I hope that we can use the debate that will occur during the election campaign to help advance some issues and to empower and help organise union members.  I see this election as being about much more than electing me as President of the union (although that’s obviously a fairly important part of it), I see it as being about working with and energising a layer of activists in the union, about re-building a fighting spirit and about awakening our potential as union members working together to effect change.

 

Many of us are familiar with hearing members complaining about ‘the union’ and moaning that ‘the union’ hasn’t done anything about issue X, Y or Z.  My response to that has always been to say to people that ‘We’ are the Union. We – the members – can take ownership of issues and build campaigns from below, we shouldn’t be relying on the leadership or head office to do it for us.  This election campaign provides an opportunity to make more of a reality of that ‘We are the Union’ slogan – to have a dialogue about and to demonstrate in practical terms what it means.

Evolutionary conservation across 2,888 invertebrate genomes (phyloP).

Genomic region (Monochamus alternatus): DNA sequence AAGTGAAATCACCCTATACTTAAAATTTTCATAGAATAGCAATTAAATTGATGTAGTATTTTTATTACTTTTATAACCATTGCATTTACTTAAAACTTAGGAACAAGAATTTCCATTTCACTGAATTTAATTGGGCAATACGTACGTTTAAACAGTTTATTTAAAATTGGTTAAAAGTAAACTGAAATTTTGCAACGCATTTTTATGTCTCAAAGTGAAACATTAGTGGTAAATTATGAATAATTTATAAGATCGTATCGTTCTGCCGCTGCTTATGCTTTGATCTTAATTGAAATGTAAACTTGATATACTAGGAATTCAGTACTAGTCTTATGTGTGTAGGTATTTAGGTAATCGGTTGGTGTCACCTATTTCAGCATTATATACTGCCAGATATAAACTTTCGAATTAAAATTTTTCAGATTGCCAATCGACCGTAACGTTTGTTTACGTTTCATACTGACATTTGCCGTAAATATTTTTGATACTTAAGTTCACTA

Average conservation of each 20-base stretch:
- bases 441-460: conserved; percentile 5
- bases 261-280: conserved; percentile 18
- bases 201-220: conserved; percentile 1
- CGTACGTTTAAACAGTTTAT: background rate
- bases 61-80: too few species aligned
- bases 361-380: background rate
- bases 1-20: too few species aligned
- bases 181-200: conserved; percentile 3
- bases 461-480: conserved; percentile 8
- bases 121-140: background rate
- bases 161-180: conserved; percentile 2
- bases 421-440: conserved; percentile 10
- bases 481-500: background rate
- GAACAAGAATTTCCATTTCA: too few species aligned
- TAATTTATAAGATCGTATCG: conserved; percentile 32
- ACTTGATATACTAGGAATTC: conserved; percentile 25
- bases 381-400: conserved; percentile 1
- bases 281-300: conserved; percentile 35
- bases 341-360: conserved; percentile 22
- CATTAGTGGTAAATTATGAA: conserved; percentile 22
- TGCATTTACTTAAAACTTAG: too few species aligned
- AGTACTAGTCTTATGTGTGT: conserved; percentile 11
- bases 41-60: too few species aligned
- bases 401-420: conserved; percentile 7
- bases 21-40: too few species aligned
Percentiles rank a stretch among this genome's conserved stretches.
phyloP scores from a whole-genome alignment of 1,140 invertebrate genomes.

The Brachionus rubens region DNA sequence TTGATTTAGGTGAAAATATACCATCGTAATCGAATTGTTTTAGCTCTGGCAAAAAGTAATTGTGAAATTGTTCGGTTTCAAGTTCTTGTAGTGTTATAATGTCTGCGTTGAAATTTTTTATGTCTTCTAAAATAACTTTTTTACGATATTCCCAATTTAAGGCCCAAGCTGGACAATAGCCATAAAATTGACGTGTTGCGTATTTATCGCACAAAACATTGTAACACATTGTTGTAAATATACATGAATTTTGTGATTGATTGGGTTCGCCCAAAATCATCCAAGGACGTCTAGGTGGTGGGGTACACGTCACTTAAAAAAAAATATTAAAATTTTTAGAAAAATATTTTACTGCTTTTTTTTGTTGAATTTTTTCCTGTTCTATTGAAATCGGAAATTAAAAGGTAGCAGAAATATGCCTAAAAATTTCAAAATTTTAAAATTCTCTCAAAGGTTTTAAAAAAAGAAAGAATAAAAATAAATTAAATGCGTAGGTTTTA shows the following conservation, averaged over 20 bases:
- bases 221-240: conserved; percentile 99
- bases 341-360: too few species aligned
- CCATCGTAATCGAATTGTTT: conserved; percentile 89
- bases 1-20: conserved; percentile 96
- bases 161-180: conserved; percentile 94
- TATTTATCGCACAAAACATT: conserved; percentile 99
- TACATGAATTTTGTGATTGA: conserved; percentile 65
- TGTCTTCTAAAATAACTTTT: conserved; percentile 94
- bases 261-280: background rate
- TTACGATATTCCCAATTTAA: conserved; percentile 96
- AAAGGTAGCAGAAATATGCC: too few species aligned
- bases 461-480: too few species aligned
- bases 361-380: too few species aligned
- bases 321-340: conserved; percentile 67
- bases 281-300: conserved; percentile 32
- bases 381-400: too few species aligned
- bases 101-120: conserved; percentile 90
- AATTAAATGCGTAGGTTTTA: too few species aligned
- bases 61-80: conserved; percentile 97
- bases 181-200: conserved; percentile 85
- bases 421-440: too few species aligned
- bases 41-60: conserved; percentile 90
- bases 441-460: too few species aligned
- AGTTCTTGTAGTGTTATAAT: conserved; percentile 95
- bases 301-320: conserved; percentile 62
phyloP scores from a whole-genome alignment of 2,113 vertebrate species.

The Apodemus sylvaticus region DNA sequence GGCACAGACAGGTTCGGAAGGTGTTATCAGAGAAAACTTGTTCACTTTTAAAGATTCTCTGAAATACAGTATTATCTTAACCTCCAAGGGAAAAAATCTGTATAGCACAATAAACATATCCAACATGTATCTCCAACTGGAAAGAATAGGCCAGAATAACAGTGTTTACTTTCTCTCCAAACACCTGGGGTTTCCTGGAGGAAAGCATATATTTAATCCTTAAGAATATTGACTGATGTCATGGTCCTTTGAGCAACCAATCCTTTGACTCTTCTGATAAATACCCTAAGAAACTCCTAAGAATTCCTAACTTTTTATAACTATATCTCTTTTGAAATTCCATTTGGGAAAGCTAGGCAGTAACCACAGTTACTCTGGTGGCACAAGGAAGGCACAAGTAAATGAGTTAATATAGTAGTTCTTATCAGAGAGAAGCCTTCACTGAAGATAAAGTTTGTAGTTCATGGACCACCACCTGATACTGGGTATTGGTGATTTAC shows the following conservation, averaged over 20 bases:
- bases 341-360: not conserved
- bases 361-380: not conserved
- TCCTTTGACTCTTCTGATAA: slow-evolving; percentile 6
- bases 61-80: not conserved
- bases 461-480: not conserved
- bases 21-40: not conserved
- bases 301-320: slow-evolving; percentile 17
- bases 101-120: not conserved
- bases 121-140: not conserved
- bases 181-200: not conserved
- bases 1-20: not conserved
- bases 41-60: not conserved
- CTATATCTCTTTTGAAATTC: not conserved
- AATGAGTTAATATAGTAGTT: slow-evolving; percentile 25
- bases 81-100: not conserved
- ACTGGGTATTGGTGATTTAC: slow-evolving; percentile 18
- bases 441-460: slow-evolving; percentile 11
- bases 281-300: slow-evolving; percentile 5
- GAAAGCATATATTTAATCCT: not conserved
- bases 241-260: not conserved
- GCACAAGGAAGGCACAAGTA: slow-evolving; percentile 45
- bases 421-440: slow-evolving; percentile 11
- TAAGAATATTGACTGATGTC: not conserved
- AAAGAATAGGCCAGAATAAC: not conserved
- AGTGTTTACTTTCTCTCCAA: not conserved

VFT: Why now though? If there hasn’t been an election since 1991, and only two in the last half century, why decide that this year is the time to run?

Gregor:  Two reasons really.  Firstly I think the democratic deficit – the feeling of a growing divide between the members of the union and the leadership – has never been so great.  But secondly, and related perhaps, the energy being currently generated from a new layer of members getting active opens up a huge potential.

 

On the first of those issues – Congress, for the last number of years has been de-energising and frustrating for many delegates.  Battling to get issues affecting members onto the agenda, a feeling that the members’ views as expressed by delegates are often not listened to, that the majority of the CEC and the leadership see their role as being to tell the membership what to think and do rather than to listen to the membership and take instructions from them….